Louvre to Reopen After Historic Paris Floods

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The Louvre Museum in Paris will reopen on June 8 after closing for several days because of the flooding of the city's Seine River. John Schults/REUTERS

The home to the Mona Lisa, the Louvre Museum in Paris, said to be the most visited museum in the world, will reopen Wednesday after shutting its doors and moving artwork because of historic flooding in the city.

As the Seine River rose in the French capital on June 2, the museum said it would close to visitors and implement its flood protection plan. French President François Hollande and Culture Minister Audrey Azoulay visited the Louvre the following night and met with teams that were transporting artwork and materials to higher ground. About 150,000 works in storage and 7,000 gallery pieces were at risk.

The institution's department of Islamic art, which is situated in the flood zone, "will remain closed a little longer," the museum said Tuesday on Twitter.

In a statement, the Louvre said its flood protection plan has been in place since 2002. The plan involves a team dedicated to risk management, daily observation of the level of the Seine, creation of an inventory of works at risk of flood damage, training exercises, installation of water pumps and continued development of an off-site storage facility in Liévin, two and a half hours north of Paris.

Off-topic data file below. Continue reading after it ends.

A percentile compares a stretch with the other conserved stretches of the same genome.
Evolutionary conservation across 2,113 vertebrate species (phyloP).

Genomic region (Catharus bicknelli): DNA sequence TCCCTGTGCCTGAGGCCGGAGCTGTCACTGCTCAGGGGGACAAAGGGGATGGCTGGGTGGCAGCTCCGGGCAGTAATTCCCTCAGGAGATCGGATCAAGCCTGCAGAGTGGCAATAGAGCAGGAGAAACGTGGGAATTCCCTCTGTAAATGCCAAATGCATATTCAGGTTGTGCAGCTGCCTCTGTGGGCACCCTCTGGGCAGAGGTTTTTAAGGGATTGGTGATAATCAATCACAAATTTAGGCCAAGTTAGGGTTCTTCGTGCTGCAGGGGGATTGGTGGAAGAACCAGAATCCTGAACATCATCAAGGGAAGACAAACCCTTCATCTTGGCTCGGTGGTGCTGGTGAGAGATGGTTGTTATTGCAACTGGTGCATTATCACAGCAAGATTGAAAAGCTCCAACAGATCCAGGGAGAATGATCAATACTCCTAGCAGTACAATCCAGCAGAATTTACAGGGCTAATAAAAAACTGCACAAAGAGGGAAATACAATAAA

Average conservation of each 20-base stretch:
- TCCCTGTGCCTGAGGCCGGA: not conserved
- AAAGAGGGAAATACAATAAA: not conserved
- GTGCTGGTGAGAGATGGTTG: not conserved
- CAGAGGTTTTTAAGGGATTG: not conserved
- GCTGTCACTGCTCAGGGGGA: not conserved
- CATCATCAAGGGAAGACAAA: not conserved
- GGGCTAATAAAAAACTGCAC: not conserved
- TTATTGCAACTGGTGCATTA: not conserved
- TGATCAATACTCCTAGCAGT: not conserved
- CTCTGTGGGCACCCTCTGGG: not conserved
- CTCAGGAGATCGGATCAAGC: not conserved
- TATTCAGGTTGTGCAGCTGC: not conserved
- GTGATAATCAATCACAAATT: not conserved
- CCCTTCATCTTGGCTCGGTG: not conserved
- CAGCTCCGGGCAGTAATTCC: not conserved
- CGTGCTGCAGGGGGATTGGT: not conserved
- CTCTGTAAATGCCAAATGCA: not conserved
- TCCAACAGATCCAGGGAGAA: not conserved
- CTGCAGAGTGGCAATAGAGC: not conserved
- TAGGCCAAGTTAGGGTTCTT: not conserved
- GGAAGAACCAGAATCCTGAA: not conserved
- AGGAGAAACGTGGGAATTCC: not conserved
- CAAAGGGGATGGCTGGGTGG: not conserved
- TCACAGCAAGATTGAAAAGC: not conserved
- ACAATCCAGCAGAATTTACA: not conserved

A New York Times reporter who toured the Louvre on Friday wrote that near the iconic Aphrodite statue, known as the "Venus de Milo," "storage boxes were piled atop one another. Boxes completely encircled some sculptures."

"I think they did" act appropriately, says Steve Keller, a museum security consultant who has worked with the National Gallery, London, the National Gallery of Canada and the Smithsonian Institution, but not the Louvre. Still, he says, "any time you have to move [pieces], they're at risk."

Keller says he advises new museums to build in ways that protect against potential flooding, but museums are often unwilling to plan accordingly. "People will say to me, 'Oh, it's in the 100-year floodplain, we don't have to worry about that,'" he says. "The 100 years could be tomorrow. It amazes me how sometimes people are willing to take a chance and play the odds." He says he advises museums already in existence "to have whatever they need on hand, don't wait to do it the last minute" to deal with floods.

"We recommend that on a daily basis that you have a response team available, that you're keeping your eyes open for changing conditions," says Steve Layne, a security and emergency management consultant who has worked with more than 500 museums and institutions. He says he has not worked with the Louvre, but that it likely closed more out of concern for its visitors than for its artwork and artifacts. "The No. 1 priority is life safety, followed by the safety of the collection."

More than 9 million people visited the Louvre in 2014, according to the museum's most recent annual report, which the French government has said makes it the most visited museum in the world. As of 2014, the museum had 446,673 works in its inventory.